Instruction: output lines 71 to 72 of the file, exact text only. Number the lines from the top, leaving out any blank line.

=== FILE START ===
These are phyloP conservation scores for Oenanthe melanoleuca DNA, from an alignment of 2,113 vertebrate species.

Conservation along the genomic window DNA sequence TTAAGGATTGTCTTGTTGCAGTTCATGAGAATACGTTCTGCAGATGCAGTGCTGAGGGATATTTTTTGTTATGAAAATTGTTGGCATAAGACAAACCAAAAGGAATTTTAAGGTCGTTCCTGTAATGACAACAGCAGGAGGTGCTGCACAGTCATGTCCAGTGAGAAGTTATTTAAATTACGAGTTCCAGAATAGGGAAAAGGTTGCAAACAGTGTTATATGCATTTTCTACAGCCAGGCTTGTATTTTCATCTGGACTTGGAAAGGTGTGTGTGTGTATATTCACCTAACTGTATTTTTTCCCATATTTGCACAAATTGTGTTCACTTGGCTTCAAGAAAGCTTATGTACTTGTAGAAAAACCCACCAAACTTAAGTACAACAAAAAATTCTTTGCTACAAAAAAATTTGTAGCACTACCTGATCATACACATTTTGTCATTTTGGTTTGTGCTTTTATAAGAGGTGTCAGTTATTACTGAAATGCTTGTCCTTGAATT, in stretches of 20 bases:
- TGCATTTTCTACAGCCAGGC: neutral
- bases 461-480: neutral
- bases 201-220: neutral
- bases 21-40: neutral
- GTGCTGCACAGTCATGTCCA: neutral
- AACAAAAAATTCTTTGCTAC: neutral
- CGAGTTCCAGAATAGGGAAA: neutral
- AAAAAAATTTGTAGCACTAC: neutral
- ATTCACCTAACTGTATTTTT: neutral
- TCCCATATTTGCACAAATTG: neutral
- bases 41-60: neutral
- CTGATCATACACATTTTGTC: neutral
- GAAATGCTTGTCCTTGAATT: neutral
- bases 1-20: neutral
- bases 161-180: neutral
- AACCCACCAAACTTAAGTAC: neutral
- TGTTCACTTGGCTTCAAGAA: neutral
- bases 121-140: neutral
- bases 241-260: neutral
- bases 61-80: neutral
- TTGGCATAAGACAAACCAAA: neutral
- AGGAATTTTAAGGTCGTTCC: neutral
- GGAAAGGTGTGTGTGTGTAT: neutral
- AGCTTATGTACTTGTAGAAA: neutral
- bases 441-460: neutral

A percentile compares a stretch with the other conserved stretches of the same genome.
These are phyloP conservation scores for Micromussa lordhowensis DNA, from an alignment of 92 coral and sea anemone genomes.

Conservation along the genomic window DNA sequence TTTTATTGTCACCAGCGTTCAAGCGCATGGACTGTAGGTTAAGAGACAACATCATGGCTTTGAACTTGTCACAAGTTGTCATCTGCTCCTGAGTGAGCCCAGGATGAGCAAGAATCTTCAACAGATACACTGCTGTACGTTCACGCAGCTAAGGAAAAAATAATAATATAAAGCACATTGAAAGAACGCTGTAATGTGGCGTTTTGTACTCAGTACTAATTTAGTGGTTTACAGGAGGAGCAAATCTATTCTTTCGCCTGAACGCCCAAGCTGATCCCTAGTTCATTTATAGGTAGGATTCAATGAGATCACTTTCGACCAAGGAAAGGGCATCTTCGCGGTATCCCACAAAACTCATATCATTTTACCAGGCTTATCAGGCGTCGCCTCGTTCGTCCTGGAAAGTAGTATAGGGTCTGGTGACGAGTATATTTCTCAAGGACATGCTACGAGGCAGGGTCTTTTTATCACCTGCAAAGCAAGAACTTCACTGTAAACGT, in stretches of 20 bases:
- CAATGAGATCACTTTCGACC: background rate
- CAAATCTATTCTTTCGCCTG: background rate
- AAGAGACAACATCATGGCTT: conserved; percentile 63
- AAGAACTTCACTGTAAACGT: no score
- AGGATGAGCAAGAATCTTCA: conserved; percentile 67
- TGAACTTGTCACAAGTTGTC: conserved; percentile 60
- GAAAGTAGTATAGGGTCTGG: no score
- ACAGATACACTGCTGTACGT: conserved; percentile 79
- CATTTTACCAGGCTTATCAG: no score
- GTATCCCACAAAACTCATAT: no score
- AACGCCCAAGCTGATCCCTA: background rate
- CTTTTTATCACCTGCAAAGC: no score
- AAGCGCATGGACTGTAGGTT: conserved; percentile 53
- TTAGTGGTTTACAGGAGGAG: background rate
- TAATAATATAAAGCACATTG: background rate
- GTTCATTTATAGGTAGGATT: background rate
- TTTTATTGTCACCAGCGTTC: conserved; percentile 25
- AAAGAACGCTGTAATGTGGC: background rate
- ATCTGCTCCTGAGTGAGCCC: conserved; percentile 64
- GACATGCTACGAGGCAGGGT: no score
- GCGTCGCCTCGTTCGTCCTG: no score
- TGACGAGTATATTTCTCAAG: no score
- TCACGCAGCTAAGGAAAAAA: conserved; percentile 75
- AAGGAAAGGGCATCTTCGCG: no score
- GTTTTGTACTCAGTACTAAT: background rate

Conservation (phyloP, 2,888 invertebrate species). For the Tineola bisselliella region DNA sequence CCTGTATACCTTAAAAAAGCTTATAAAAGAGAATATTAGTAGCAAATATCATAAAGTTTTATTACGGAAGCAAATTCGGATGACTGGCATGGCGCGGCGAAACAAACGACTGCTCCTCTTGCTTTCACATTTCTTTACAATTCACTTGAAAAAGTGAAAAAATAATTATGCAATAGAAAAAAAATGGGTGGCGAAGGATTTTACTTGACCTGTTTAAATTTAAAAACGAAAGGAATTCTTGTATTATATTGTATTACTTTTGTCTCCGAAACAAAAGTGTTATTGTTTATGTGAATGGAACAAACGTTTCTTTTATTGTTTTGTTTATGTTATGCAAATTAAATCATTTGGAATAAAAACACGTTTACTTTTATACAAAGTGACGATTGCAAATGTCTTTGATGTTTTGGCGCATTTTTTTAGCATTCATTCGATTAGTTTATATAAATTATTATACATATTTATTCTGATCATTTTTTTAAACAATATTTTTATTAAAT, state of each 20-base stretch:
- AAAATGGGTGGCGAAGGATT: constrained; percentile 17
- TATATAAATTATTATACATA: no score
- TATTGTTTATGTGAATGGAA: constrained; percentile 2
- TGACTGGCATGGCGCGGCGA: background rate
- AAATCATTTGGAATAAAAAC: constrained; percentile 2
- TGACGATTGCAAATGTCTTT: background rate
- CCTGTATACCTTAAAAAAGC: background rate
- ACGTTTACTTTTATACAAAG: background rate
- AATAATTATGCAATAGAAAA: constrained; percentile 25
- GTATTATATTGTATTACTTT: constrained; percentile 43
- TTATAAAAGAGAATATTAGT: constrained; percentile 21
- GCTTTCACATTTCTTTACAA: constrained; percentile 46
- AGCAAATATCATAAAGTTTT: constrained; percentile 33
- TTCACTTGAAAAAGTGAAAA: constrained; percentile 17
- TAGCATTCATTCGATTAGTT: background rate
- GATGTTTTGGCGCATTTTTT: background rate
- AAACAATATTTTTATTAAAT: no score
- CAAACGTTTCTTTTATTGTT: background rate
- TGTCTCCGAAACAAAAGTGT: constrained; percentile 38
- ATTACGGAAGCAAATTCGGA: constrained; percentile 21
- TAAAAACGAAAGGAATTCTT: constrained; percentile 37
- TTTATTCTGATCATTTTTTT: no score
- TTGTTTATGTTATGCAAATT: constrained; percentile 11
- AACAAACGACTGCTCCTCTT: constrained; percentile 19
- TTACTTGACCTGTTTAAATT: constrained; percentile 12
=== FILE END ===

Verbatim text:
- TAGCATTCATTCGATTAGTT: background rate
- GATGTTTTGGCGCATTTTTT: background rate